MotoJitsu Lessons Learned

Ten years late for my Mid Life Crisis Motorbikle.  Taken the BRC, which was great, and at about 120 or so hrs of on-bike experience I found the single best online instructional video series:  MotoJitsu on YouTube.  Full website is motojitsu.com

Kudos:  This dude, “Fast Eddie,” is freaking awesome as an instructor.  Unlike most motorcycle videos online, he gives actual advice and instruction rather than only pointing to purchase DVDs or subscriptions.  You don’t have to buy his books at all to get value from this guy.  I DO BELIEVE HIS MAIN INTENT IS TO SAVE LIVES through skill.  I have purchased his first book, as well as the 1st & 2nd Editions of Lee Park’s “Total Control” instructional books.  Hashtag is #shutupandpractice

The way to use his channel and materials is to start at the extreme basics and master them by practice, practice, practice.  For what it’s worth, his method is truly military methodology of “crawl, walk, run” on any task.  This isn’t news.  Aikido has a concept of ShuHaRi.

Shu: Follow the Rule.  Master the fundamentals that are guaranteed success. (Bachelors)

Ha:  Break the Rule.  With fundamentals mastered, break the rules if necessary. (Masters)

Ri:  Be the Rule. With enough experience, become the example. (PhD)

Notes will be posted in most-recent order.

More “White Belt” practice notes. 8/5/2020

So, at this point, my on-bike time is 256 hours, and about 20 of that is just literally going in circles… I’m pretty consistent with a 35-30 ft diameter circle and see vast improvement in my street riding maneuvering handling and comforts:

  • Body position is key for me on this bike – big counterweighting to get the bike to lean in enough for a tight turn.
  • Lots more comfortable with the bike lean and feeling like the bike is another part of the my body, which does make me very comfortable with a lean at-speed on the road.
  • Running the offset weave drill is pretty easy now.
  • The parking spaces weave is feasible now, being comfortable with counterweighting a tight lean.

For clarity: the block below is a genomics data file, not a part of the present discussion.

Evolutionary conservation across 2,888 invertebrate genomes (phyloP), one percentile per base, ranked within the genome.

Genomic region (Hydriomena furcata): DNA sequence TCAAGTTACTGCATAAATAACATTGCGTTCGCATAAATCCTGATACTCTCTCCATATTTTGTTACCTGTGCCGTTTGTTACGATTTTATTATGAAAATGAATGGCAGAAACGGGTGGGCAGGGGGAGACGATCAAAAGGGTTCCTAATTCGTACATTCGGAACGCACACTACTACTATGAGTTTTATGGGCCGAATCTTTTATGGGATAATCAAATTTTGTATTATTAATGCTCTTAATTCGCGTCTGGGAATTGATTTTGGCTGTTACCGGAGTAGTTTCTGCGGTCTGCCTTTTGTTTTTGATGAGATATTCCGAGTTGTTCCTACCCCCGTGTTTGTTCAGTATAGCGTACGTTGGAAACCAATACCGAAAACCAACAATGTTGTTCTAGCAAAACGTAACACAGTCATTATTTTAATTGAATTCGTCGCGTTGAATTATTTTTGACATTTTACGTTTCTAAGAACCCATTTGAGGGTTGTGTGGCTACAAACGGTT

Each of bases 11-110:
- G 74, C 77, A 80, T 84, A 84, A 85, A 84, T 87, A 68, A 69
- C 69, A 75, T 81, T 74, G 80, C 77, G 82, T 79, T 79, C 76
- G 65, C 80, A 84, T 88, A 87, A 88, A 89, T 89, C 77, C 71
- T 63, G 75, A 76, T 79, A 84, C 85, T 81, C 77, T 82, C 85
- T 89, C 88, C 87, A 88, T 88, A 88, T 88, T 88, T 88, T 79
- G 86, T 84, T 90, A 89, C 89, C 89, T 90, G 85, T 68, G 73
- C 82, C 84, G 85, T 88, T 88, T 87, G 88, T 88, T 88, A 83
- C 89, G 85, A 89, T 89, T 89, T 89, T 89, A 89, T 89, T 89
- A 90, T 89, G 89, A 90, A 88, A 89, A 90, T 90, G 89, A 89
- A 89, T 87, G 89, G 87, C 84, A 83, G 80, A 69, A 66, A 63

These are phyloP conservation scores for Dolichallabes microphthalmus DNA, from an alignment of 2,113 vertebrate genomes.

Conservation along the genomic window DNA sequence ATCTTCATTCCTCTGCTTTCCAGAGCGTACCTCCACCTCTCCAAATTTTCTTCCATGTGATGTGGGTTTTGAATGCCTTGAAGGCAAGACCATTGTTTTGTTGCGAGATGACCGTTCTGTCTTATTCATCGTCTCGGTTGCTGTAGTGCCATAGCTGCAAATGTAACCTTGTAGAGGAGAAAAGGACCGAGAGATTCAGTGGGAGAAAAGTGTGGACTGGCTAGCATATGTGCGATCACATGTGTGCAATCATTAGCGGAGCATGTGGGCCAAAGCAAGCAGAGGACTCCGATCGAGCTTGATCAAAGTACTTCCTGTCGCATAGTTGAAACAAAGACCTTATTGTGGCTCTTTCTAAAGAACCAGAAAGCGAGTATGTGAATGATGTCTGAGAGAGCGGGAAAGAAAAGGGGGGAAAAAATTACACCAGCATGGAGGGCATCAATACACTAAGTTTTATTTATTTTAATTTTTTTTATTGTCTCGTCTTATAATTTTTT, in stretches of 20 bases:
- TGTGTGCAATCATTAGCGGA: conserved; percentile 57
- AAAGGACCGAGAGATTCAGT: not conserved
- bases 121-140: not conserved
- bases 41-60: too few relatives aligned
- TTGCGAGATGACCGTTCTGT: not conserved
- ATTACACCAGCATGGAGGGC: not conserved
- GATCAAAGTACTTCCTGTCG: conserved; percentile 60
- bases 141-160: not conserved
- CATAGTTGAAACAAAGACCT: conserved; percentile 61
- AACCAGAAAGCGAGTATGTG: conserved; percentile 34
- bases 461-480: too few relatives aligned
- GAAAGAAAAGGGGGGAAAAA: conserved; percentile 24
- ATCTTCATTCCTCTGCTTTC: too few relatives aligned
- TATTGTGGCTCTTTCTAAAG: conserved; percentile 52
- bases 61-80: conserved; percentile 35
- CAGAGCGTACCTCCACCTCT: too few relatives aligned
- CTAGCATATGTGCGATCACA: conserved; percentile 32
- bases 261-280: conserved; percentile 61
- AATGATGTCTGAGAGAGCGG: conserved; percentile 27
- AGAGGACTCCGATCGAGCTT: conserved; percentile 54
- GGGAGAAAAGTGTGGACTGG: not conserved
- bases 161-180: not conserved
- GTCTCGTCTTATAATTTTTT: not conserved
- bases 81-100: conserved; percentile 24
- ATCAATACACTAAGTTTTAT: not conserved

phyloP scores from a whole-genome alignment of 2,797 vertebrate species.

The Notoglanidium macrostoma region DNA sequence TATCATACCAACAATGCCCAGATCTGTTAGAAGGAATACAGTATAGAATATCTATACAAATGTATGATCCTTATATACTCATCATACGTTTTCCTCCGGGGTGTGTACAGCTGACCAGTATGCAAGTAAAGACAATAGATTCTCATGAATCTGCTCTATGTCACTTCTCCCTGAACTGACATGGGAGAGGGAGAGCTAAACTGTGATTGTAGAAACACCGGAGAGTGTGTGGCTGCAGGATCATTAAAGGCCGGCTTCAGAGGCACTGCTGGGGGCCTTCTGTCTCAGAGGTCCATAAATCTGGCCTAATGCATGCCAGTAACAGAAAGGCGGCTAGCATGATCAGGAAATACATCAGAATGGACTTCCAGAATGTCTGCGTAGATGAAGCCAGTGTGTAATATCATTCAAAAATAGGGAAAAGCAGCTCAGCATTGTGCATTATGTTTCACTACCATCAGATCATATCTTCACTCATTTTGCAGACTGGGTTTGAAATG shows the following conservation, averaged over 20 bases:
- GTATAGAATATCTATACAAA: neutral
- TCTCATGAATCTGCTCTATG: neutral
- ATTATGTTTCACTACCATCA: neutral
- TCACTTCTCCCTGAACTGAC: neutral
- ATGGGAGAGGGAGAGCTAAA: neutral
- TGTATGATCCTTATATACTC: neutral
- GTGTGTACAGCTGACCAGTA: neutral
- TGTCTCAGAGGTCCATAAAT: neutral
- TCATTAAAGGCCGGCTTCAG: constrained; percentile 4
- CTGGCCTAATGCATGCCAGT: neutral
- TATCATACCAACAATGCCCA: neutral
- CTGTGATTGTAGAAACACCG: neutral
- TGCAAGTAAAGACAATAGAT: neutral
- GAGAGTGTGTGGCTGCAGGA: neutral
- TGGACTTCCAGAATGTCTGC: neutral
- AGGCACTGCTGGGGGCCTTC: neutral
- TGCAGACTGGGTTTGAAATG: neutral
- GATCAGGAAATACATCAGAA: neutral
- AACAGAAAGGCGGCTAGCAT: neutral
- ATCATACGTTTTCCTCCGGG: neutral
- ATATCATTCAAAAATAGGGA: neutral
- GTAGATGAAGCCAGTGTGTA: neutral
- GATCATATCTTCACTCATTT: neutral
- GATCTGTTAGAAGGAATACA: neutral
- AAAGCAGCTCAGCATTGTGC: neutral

My drill is:  5 x counterclockwise inside the 40 ft circle, exit & do a 18 ft diameter turn (parking space weave practice), 5 x clockwise circle, exit & do offset weave, 18ft left turn to run through the offsets again, back to circle to repeat all this, then take a 5-10 min break.  3x of this double drill each practice.

White Belt” practice on the 40 ft diameter circle.  7/6/2020

This has been difficult, to say it mildly.  Because I tended to fixate on the cones, I made the choice to do my circles outside the cones at first.  This worked well.  For the past several hours of practice, I’ve been inside the cones in pretty tight circles of maybe 35 ft diameters.  My main difficulty is the right-hand (clockwise) direction.  The reason is that the clutch arm is very extended, which is where all the control really is.  To compensate, I have been leaning forward deliberately to give more wingspan for more delicate control over the clutch.  I will not try the other drills in MotoJitsu White Belt until I “feel” like I can do a 30 ft circle in either direction at any moment.

Observations:

  1.  MotoJitsu video of two tips are spot on point.  Imagine an eyeball on your chest and point that eyeball where you want to go (i.e. in the next immediate part of the circle).  This works wonders and removes the need to consciously counter-balance.  Plain body mechanics takes care of the counter-balancing on the motorcycle.
  2. The other tip from MotoJitsu’s video for White Belt is clutch control.  This is important because he explains that simply increasing speed (albeit low & slow) will right the motorcycle.  I’ve found this true in practice to be more effective than the “put a foot on the ground” instinct to not drop the motorcycle.
  3. This drill forces you to NOT LOOK AT THE FRONT OF THE BIKE while controlling it for these turns.  This promotes growing an intuitive sense of the motorcycle as part of your body.  You don’t look at for feet to see where you are, you look where you want your feet to take you.  Same thing.  #shutupandpractice

 

My first email to Fast Eddie 6/1/2020:

After many months of searching Youtube, I found your videos.  You answered questions I had but couldn’t find a straight answer anywhere.  For example, I have been trying to find out what “push” means even though I paid close attention in BRC.  Yours is the only instruction that addresses exactly that confusion.  I am taking some time to give-back some perspective maybe you can use.

I take issue with your claim that there are no instant fixes.  Your videos have directly caused 5 🙂 1.  Thoroughly understanding the meaning of “push” has immediately improved my ability to corner at more than 40 mph.
I had been “pushing” apparently down, which did countersteer a tiny bit.  I still have some terror about countersteering “too much” and causing the front wheel to do that thing that sometimes took me down on bicycles as a kid.  Also, you might want to address that different handlebars work differently on specifically how to countersteer.  My bike is a Shadow with stock bars.  So, I must kind of push “out” to effect that same push “forward” that straight bars use.  Practice, practice, practice.